2005 Domaine Moillard Vosne Romanée 1er Cru "Malconsorts" (Pre-Arrival)

SKU #1138898 93 points Allen Meadows - Burghound

 (made by Dujac and bottled by Moillard). This is a really lovely wine and while it is initially a bit timid and reserved, with air it really blossoms and put on weight. After 20 minutes or so the natural spice character of Vosne becomes much more apparent on the ripe dark berry fruit and earth suffused nose. There is good richness to the focused, intense and moderately powerful middle weight flavors that exhibit more than a trace of minerality on the impressively well-balanced and lingering finish. This is perhaps not a truly classic example of Malconsorts as it's not particularly muscular or robust yet it is harmonious and overall, I very much liked it. Though it could certainly be enjoyed now, it is still on the way up and I would advise continuing to hold for further development.  (12/2013)

K&L Notes

Lovely and complex on the palate, with substantial structure, a note of unsweetened cocoa, and a very pretty bright red fruit character. As it opens, it gets more mid-palate weight and richness. Attractive sweet fruit, robed in a more serious vein of youthful structure and tannin. Beautiful spice. As is often the case with Malconsorts at 5-10 years, this has a serious, mineral-driven side. It is clearly an apt candidate for as long as you would like in your cellar, but delicious tonight with a rack of lamb or better yet, a rack of venison, with a truffle jus. We found this one in the cellars of Moillard, and arranged to pick it up in a refrigerated van, transfer it to a refrigerated container and deliver it to our door in perfect condition. One of the best Burgundy vintages in memory, one of the best Premier Cru vineyards in the storied village of Vosne Romanee, perfect provenance, and yesterday's pricing. If you snooze on this one, you will surely lose! Arrived in December of 2013, sold out, but more is due in January 2014, so it is being sold on a pre-arrival basis. (Keith Wollenberg, K&L Burgundy Buyer)

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Price: $69.95
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Staff Image By: Clyde Beffa Jr. | K&L Staff Member | Review Date: 10/28/2013 | Send Email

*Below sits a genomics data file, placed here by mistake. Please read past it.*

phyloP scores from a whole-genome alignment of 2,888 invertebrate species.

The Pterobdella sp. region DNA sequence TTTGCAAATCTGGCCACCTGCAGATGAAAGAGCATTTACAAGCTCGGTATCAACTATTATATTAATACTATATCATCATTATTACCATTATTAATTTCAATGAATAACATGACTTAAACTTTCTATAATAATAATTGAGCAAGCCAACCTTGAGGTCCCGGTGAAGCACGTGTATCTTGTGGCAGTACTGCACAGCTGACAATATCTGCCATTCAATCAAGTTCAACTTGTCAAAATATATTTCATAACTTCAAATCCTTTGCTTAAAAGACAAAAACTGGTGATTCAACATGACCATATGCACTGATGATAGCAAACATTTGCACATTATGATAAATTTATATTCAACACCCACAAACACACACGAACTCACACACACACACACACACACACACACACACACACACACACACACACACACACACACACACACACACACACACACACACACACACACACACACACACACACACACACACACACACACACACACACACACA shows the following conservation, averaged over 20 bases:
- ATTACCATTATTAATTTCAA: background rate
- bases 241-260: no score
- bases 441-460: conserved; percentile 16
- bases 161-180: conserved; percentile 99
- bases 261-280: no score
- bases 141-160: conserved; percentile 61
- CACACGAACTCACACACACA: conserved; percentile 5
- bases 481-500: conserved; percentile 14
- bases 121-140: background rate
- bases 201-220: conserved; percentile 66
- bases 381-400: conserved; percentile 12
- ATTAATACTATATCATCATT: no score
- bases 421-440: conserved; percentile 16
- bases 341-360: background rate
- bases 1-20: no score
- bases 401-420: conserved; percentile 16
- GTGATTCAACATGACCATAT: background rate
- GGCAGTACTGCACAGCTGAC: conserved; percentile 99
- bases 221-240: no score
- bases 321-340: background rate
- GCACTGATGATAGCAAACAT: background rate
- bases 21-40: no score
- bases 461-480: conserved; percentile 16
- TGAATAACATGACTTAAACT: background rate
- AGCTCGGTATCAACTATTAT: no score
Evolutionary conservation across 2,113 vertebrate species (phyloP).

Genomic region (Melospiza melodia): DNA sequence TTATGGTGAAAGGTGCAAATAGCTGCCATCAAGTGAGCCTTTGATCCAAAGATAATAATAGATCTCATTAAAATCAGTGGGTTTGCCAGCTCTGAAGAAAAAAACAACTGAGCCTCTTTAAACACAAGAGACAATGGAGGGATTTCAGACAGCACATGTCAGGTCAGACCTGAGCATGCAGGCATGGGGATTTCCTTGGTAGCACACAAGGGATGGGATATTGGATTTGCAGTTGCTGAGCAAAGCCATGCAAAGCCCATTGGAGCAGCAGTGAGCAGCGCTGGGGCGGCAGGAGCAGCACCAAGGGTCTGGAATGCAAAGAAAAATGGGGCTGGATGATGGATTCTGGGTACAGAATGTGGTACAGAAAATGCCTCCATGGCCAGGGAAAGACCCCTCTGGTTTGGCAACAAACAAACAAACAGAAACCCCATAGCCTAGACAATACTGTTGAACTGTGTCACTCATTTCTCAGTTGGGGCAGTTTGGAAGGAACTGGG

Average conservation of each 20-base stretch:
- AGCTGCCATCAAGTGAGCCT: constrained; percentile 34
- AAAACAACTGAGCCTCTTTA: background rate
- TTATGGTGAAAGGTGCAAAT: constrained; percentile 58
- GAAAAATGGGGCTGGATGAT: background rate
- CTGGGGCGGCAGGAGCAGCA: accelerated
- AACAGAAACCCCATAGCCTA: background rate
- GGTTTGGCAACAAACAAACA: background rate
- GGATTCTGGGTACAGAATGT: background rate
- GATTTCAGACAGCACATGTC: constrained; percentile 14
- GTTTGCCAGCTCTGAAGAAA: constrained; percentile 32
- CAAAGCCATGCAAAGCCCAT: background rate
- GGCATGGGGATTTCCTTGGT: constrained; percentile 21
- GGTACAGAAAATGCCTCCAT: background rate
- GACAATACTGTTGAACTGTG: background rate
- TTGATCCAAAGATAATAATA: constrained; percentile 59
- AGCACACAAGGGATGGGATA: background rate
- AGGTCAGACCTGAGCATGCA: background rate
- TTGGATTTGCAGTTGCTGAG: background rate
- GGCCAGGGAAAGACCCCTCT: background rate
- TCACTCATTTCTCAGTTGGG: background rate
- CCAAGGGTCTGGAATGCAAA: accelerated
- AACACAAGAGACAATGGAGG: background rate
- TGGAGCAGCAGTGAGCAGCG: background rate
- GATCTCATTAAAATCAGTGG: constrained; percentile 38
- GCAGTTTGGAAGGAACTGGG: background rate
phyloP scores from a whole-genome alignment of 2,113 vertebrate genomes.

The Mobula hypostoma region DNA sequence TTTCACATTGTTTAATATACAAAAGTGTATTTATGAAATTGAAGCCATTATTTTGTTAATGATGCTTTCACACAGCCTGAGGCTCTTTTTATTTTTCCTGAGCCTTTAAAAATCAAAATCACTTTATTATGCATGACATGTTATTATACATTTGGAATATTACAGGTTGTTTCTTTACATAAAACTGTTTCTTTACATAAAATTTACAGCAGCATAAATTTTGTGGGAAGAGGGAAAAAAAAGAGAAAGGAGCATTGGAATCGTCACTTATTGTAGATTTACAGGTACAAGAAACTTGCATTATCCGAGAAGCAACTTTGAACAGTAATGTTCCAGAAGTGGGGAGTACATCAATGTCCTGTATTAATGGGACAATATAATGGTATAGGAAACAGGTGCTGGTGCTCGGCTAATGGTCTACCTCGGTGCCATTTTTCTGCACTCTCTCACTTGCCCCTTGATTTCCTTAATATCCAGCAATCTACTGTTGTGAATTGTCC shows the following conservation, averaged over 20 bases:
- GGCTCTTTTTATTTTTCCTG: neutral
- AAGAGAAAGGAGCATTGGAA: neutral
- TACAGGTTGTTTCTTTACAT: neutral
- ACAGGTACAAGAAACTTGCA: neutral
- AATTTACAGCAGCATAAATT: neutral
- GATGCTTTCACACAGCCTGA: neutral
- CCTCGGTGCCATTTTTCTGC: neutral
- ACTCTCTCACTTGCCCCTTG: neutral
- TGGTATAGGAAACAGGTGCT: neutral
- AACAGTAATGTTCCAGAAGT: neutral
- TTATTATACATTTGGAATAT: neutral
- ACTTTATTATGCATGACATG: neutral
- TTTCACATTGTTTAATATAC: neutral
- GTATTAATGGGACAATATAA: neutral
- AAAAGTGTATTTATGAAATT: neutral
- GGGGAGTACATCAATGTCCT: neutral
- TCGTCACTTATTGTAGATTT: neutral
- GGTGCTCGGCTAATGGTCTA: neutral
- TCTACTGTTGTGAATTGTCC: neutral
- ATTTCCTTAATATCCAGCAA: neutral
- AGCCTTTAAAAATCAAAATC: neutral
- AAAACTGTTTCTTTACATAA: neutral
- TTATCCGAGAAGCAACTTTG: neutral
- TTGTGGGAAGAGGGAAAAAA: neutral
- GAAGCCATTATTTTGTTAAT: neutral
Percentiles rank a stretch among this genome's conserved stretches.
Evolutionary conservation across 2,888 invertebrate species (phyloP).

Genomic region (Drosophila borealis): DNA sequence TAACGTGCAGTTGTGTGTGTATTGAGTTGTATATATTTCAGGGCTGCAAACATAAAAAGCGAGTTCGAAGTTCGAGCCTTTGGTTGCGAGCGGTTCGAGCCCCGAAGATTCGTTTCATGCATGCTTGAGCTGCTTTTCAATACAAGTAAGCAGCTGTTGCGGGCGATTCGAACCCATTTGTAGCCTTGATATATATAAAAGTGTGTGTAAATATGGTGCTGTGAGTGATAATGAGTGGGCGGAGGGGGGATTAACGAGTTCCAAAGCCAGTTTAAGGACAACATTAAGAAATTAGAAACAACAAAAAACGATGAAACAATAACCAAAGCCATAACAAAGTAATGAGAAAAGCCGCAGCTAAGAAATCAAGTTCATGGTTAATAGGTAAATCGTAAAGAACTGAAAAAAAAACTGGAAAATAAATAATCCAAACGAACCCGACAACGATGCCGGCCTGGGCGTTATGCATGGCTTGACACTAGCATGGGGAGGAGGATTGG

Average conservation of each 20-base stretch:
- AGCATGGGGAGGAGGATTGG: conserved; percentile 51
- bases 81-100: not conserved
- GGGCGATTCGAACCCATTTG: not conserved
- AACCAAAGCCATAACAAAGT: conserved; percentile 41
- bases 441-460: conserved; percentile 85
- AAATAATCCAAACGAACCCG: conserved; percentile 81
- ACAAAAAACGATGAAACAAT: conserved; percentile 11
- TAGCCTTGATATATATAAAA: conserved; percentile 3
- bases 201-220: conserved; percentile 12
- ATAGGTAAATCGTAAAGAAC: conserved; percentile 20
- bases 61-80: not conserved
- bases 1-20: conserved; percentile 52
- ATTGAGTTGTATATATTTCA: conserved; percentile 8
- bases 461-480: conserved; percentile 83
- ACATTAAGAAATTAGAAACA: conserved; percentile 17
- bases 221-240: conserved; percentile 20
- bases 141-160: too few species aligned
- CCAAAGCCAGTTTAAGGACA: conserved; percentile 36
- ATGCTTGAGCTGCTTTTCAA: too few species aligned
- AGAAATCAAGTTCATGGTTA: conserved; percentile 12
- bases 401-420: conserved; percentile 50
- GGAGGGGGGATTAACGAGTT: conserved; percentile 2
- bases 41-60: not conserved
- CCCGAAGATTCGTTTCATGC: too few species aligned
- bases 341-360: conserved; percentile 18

Fresh and lively. I liked the 2002 but this is twice as good. Lively and vibrant.

Staff Image By: Ryan Woodhouse | K&L Staff Member | Review Date: 8/19/2013 | Send Email
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Quite deep and brooding. Dark red rose petals, bitter dark chocolate and black cherry. A wine with structure and power in spades. Remarkable how a wine of only medium bodied Pinot can have such coiled power and intensity. Medium plus acid keeps this wine focused and linear. Just starting to show some softness around the edges meaning it can be drunk now, but is very much still a baby. I mean, we're talking pretty serious Premier Cru Malconsorts here and despite what the price tag shows this wine will keep on developing for another 10 years plus.
Drink from 2013 to 2023

Staff Image By: Shaun Green | K&L Staff Member | Review Date: 8/15/2013 | Send Email
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It's not every day we get the chance to offer even slightly older Burgundies, and a 2005 Premier Cru for this price is truly a great find. It has a nose of wonderful rich and nicely concentrated fruit laced with raw Central American chocolate, sweet fennel and anis. The palate shows lush red fruits and blueberry expanding to a wonderfully roundness with some air. The fantastic minerality shows through with finesse and the acidity and tannins of the wine, though finely textured, promise a wonderful future if you can wait. Unfortunately it drinks so well right now you might not be able to wait, but either way you'll enjoy a great value in a fine Burgundy.